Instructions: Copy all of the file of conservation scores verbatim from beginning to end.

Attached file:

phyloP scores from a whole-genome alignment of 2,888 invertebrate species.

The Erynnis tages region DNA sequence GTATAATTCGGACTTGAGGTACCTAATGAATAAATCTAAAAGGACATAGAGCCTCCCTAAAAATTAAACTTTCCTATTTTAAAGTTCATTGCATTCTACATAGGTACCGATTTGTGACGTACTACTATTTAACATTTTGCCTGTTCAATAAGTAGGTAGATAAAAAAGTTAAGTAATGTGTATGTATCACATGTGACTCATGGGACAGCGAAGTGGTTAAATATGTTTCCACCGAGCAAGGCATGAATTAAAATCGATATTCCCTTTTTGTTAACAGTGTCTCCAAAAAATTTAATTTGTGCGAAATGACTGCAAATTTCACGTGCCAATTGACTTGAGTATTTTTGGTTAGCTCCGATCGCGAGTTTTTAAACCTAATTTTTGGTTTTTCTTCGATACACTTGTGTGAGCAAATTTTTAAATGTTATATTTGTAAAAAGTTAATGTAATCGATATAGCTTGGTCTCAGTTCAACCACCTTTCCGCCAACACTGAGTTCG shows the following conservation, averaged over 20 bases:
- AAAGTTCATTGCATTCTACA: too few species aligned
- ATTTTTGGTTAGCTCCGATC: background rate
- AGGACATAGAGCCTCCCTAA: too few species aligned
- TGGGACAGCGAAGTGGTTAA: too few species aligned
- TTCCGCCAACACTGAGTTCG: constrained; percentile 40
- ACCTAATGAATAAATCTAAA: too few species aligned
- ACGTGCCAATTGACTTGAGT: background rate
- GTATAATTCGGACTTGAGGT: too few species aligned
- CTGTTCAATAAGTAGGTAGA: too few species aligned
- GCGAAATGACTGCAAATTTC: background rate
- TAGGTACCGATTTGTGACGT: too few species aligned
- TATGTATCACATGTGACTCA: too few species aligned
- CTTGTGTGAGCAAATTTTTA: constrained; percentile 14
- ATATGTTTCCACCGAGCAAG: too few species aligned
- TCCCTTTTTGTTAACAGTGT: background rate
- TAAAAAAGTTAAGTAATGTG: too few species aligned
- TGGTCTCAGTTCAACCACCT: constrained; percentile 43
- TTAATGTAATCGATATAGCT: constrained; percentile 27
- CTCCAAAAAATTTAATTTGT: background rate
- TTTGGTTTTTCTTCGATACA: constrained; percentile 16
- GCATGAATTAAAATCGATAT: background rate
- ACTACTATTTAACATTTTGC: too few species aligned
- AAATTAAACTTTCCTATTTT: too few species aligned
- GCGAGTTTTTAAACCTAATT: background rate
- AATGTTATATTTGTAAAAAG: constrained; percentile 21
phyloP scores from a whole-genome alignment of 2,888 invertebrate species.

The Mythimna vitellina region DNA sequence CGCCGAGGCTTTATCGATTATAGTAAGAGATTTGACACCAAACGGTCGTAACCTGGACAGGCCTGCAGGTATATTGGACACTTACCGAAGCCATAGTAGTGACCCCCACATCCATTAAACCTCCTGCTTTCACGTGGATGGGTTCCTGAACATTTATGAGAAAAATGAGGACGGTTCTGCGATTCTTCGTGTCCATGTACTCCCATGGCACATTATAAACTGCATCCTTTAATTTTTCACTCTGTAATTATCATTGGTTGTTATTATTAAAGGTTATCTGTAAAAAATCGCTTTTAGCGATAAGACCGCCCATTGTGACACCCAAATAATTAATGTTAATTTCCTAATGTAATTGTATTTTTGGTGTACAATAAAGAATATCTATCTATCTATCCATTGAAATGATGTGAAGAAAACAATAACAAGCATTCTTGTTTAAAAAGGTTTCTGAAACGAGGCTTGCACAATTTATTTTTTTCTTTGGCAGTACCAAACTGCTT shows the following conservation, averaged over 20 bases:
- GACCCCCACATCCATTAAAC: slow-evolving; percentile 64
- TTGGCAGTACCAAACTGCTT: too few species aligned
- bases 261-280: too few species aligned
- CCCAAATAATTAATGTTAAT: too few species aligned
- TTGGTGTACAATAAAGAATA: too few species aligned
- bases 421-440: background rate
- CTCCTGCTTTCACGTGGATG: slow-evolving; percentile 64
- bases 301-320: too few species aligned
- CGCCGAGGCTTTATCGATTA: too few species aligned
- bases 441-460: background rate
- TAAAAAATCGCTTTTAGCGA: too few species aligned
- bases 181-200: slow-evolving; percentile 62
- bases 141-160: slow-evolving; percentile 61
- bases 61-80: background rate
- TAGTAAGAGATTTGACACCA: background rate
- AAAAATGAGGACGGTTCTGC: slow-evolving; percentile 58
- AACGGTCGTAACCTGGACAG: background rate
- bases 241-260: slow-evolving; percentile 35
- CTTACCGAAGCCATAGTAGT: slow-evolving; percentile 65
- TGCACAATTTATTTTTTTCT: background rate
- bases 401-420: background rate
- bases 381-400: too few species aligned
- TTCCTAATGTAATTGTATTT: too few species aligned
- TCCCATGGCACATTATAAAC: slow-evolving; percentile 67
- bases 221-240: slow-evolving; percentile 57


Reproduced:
phyloP scores from a whole-genome alignment of 2,888 invertebrate species.

The Erynnis tages region DNA sequence GTATAATTCGGACTTGAGGTACCTAATGAATAAATCTAAAAGGACATAGAGCCTCCCTAAAAATTAAACTTTCCTATTTTAAAGTTCATTGCATTCTACATAGGTACCGATTTGTGACGTACTACTATTTAACATTTTGCCTGTTCAATAAGTAGGTAGATAAAAAAGTTAAGTAATGTGTATGTATCACATGTGACTCATGGGACAGCGAAGTGGTTAAATATGTTTCCACCGAGCAAGGCATGAATTAAAATCGATATTCCCTTTTTGTTAACAGTGTCTCCAAAAAATTTAATTTGTGCGAAATGACTGCAAATTTCACGTGCCAATTGACTTGAGTATTTTTGGTTAGCTCCGATCGCGAGTTTTTAAACCTAATTTTTGGTTTTTCTTCGATACACTTGTGTGAGCAAATTTTTAAATGTTATATTTGTAAAAAGTTAATGTAATCGATATAGCTTGGTCTCAGTTCAACCACCTTTCCGCCAACACTGAGTTCG shows the following conservation, averaged over 20 bases:
- AAAGTTCATTGCATTCTACA: too few species aligned
- ATTTTTGGTTAGCTCCGATC: background rate
- AGGACATAGAGCCTCCCTAA: too few species aligned
- TGGGACAGCGAAGTGGTTAA: too few species aligned
- TTCCGCCAACACTGAGTTCG: constrained; percentile 40
- ACCTAATGAATAAATCTAAA: too few species aligned
- ACGTGCCAATTGACTTGAGT: background rate
- GTATAATTCGGACTTGAGGT: too few species aligned
- CTGTTCAATAAGTAGGTAGA: too few species aligned
- GCGAAATGACTGCAAATTTC: background rate
- TAGGTACCGATTTGTGACGT: too few species aligned
- TATGTATCACATGTGACTCA: too few species aligned
- CTTGTGTGAGCAAATTTTTA: constrained; percentile 14
- ATATGTTTCCACCGAGCAAG: too few species aligned
- TCCCTTTTTGTTAACAGTGT: background rate
- TAAAAAAGTTAAGTAATGTG: too few species aligned
- TGGTCTCAGTTCAACCACCT: constrained; percentile 43
- TTAATGTAATCGATATAGCT: constrained; percentile 27
- CTCCAAAAAATTTAATTTGT: background rate
- TTTGGTTTTTCTTCGATACA: constrained; percentile 16
- GCATGAATTAAAATCGATAT: background rate
- ACTACTATTTAACATTTTGC: too few species aligned
- AAATTAAACTTTCCTATTTT: too few species aligned
- GCGAGTTTTTAAACCTAATT: background rate
- AATGTTATATTTGTAAAAAG: constrained; percentile 21
phyloP scores from a whole-genome alignment of 2,888 invertebrate species.

The Mythimna vitellina region DNA sequence CGCCGAGGCTTTATCGATTATAGTAAGAGATTTGACACCAAACGGTCGTAACCTGGACAGGCCTGCAGGTATATTGGACACTTACCGAAGCCATAGTAGTGACCCCCACATCCATTAAACCTCCTGCTTTCACGTGGATGGGTTCCTGAACATTTATGAGAAAAATGAGGACGGTTCTGCGATTCTTCGTGTCCATGTACTCCCATGGCACATTATAAACTGCATCCTTTAATTTTTCACTCTGTAATTATCATTGGTTGTTATTATTAAAGGTTATCTGTAAAAAATCGCTTTTAGCGATAAGACCGCCCATTGTGACACCCAAATAATTAATGTTAATTTCCTAATGTAATTGTATTTTTGGTGTACAATAAAGAATATCTATCTATCTATCCATTGAAATGATGTGAAGAAAACAATAACAAGCATTCTTGTTTAAAAAGGTTTCTGAAACGAGGCTTGCACAATTTATTTTTTTCTTTGGCAGTACCAAACTGCTT shows the following conservation, averaged over 20 bases:
- GACCCCCACATCCATTAAAC: slow-evolving; percentile 64
- TTGGCAGTACCAAACTGCTT: too few species aligned
- bases 261-280: too few species aligned
- CCCAAATAATTAATGTTAAT: too few species aligned
- TTGGTGTACAATAAAGAATA: too few species aligned
- bases 421-440: background rate
- CTCCTGCTTTCACGTGGATG: slow-evolving; percentile 64
- bases 301-320: too few species aligned
- CGCCGAGGCTTTATCGATTA: too few species aligned
- bases 441-460: background rate
- TAAAAAATCGCTTTTAGCGA: too few species aligned
- bases 181-200: slow-evolving; percentile 62
- bases 141-160: slow-evolving; percentile 61
- bases 61-80: background rate
- TAGTAAGAGATTTGACACCA: background rate
- AAAAATGAGGACGGTTCTGC: slow-evolving; percentile 58
- AACGGTCGTAACCTGGACAG: background rate
- bases 241-260: slow-evolving; percentile 35
- CTTACCGAAGCCATAGTAGT: slow-evolving; percentile 65
- TGCACAATTTATTTTTTTCT: background rate
- bases 401-420: background rate
- bases 381-400: too few species aligned
- TTCCTAATGTAATTGTATTT: too few species aligned
- TCCCATGGCACATTATAAAC: slow-evolving; percentile 67
- bases 221-240: slow-evolving; percentile 57